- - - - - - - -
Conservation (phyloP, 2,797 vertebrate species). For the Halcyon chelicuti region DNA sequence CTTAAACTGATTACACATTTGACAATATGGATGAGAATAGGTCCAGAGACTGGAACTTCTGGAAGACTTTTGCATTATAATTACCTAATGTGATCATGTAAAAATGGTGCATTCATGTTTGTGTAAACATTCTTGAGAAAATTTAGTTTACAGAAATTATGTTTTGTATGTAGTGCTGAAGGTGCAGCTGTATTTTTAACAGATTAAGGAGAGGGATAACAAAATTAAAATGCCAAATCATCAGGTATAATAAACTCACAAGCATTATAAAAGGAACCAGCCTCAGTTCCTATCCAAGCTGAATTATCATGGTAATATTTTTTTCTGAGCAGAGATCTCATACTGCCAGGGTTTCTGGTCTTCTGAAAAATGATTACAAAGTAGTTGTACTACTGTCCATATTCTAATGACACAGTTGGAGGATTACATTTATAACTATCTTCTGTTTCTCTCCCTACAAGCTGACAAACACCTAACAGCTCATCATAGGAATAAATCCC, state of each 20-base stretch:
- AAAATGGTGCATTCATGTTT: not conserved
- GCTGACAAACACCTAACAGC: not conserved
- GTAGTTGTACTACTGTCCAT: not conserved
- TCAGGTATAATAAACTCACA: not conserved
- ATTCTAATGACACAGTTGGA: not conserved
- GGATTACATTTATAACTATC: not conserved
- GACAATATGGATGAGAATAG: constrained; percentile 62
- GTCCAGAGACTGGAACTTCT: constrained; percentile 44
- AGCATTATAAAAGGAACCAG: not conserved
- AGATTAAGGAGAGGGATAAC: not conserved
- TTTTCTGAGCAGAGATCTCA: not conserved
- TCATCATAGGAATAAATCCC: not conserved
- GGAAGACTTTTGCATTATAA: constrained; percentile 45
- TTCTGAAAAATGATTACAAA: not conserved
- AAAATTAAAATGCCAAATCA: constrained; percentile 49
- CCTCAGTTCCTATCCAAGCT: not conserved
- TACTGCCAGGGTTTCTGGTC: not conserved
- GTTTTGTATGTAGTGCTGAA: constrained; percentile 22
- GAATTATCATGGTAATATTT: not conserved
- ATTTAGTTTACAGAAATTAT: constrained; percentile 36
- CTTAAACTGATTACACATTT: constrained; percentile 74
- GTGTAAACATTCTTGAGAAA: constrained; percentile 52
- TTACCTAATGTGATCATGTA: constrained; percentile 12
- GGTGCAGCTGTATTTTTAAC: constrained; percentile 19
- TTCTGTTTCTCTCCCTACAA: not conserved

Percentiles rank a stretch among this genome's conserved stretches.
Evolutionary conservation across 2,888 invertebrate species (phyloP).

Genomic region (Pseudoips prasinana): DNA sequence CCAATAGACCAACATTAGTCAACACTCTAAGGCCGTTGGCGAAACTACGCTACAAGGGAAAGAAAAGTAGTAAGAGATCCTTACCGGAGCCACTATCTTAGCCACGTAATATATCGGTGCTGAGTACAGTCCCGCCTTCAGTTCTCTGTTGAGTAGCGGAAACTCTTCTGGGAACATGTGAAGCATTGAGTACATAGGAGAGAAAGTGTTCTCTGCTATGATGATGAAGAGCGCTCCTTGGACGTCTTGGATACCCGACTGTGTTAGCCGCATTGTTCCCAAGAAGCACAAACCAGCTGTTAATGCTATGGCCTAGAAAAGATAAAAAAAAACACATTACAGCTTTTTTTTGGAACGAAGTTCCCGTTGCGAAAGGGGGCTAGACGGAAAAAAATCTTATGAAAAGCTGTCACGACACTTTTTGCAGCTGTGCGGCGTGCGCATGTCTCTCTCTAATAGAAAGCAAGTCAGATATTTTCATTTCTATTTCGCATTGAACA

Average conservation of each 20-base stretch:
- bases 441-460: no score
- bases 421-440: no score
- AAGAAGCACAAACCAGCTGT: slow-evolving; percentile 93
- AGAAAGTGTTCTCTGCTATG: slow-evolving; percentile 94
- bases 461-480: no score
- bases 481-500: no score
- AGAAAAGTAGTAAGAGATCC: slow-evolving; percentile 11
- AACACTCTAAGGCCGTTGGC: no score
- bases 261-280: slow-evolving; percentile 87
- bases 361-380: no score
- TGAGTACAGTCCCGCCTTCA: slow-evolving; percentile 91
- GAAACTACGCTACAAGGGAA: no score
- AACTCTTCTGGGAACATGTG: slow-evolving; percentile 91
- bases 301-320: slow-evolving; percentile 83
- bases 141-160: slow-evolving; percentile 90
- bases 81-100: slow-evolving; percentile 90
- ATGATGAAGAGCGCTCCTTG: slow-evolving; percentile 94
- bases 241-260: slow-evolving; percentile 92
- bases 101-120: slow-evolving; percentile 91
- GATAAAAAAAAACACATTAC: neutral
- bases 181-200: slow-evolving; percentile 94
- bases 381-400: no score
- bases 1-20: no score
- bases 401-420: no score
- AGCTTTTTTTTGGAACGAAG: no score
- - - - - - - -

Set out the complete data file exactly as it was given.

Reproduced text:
Conservation (phyloP, 2,797 vertebrate species). For the Halcyon chelicuti region DNA sequence CTTAAACTGATTACACATTTGACAATATGGATGAGAATAGGTCCAGAGACTGGAACTTCTGGAAGACTTTTGCATTATAATTACCTAATGTGATCATGTAAAAATGGTGCATTCATGTTTGTGTAAACATTCTTGAGAAAATTTAGTTTACAGAAATTATGTTTTGTATGTAGTGCTGAAGGTGCAGCTGTATTTTTAACAGATTAAGGAGAGGGATAACAAAATTAAAATGCCAAATCATCAGGTATAATAAACTCACAAGCATTATAAAAGGAACCAGCCTCAGTTCCTATCCAAGCTGAATTATCATGGTAATATTTTTTTCTGAGCAGAGATCTCATACTGCCAGGGTTTCTGGTCTTCTGAAAAATGATTACAAAGTAGTTGTACTACTGTCCATATTCTAATGACACAGTTGGAGGATTACATTTATAACTATCTTCTGTTTCTCTCCCTACAAGCTGACAAACACCTAACAGCTCATCATAGGAATAAATCCC, state of each 20-base stretch:
- AAAATGGTGCATTCATGTTT: not conserved
- GCTGACAAACACCTAACAGC: not conserved
- GTAGTTGTACTACTGTCCAT: not conserved
- TCAGGTATAATAAACTCACA: not conserved
- ATTCTAATGACACAGTTGGA: not conserved
- GGATTACATTTATAACTATC: not conserved
- GACAATATGGATGAGAATAG: constrained; percentile 62
- GTCCAGAGACTGGAACTTCT: constrained; percentile 44
- AGCATTATAAAAGGAACCAG: not conserved
- AGATTAAGGAGAGGGATAAC: not conserved
- TTTTCTGAGCAGAGATCTCA: not conserved
- TCATCATAGGAATAAATCCC: not conserved
- GGAAGACTTTTGCATTATAA: constrained; percentile 45
- TTCTGAAAAATGATTACAAA: not conserved
- AAAATTAAAATGCCAAATCA: constrained; percentile 49
- CCTCAGTTCCTATCCAAGCT: not conserved
- TACTGCCAGGGTTTCTGGTC: not conserved
- GTTTTGTATGTAGTGCTGAA: constrained; percentile 22
- GAATTATCATGGTAATATTT: not conserved
- ATTTAGTTTACAGAAATTAT: constrained; percentile 36
- CTTAAACTGATTACACATTT: constrained; percentile 74
- GTGTAAACATTCTTGAGAAA: constrained; percentile 52
- TTACCTAATGTGATCATGTA: constrained; percentile 12
- GGTGCAGCTGTATTTTTAAC: constrained; percentile 19
- TTCTGTTTCTCTCCCTACAA: not conserved

Percentiles rank a stretch among this genome's conserved stretches.
Evolutionary conservation across 2,888 invertebrate species (phyloP).

Genomic region (Pseudoips prasinana): DNA sequence CCAATAGACCAACATTAGTCAACACTCTAAGGCCGTTGGCGAAACTACGCTACAAGGGAAAGAAAAGTAGTAAGAGATCCTTACCGGAGCCACTATCTTAGCCACGTAATATATCGGTGCTGAGTACAGTCCCGCCTTCAGTTCTCTGTTGAGTAGCGGAAACTCTTCTGGGAACATGTGAAGCATTGAGTACATAGGAGAGAAAGTGTTCTCTGCTATGATGATGAAGAGCGCTCCTTGGACGTCTTGGATACCCGACTGTGTTAGCCGCATTGTTCCCAAGAAGCACAAACCAGCTGTTAATGCTATGGCCTAGAAAAGATAAAAAAAAACACATTACAGCTTTTTTTTGGAACGAAGTTCCCGTTGCGAAAGGGGGCTAGACGGAAAAAAATCTTATGAAAAGCTGTCACGACACTTTTTGCAGCTGTGCGGCGTGCGCATGTCTCTCTCTAATAGAAAGCAAGTCAGATATTTTCATTTCTATTTCGCATTGAACA

Average conservation of each 20-base stretch:
- bases 441-460: no score
- bases 421-440: no score
- AAGAAGCACAAACCAGCTGT: slow-evolving; percentile 93
- AGAAAGTGTTCTCTGCTATG: slow-evolving; percentile 94
- bases 461-480: no score
- bases 481-500: no score
- AGAAAAGTAGTAAGAGATCC: slow-evolving; percentile 11
- AACACTCTAAGGCCGTTGGC: no score
- bases 261-280: slow-evolving; percentile 87
- bases 361-380: no score
- TGAGTACAGTCCCGCCTTCA: slow-evolving; percentile 91
- GAAACTACGCTACAAGGGAA: no score
- AACTCTTCTGGGAACATGTG: slow-evolving; percentile 91
- bases 301-320: slow-evolving; percentile 83
- bases 141-160: slow-evolving; percentile 90
- bases 81-100: slow-evolving; percentile 90
- ATGATGAAGAGCGCTCCTTG: slow-evolving; percentile 94
- bases 241-260: slow-evolving; percentile 92
- bases 101-120: slow-evolving; percentile 91
- GATAAAAAAAAACACATTAC: neutral
- bases 181-200: slow-evolving; percentile 94
- bases 381-400: no score
- bases 1-20: no score
- bases 401-420: no score
- AGCTTTTTTTTGGAACGAAG: no score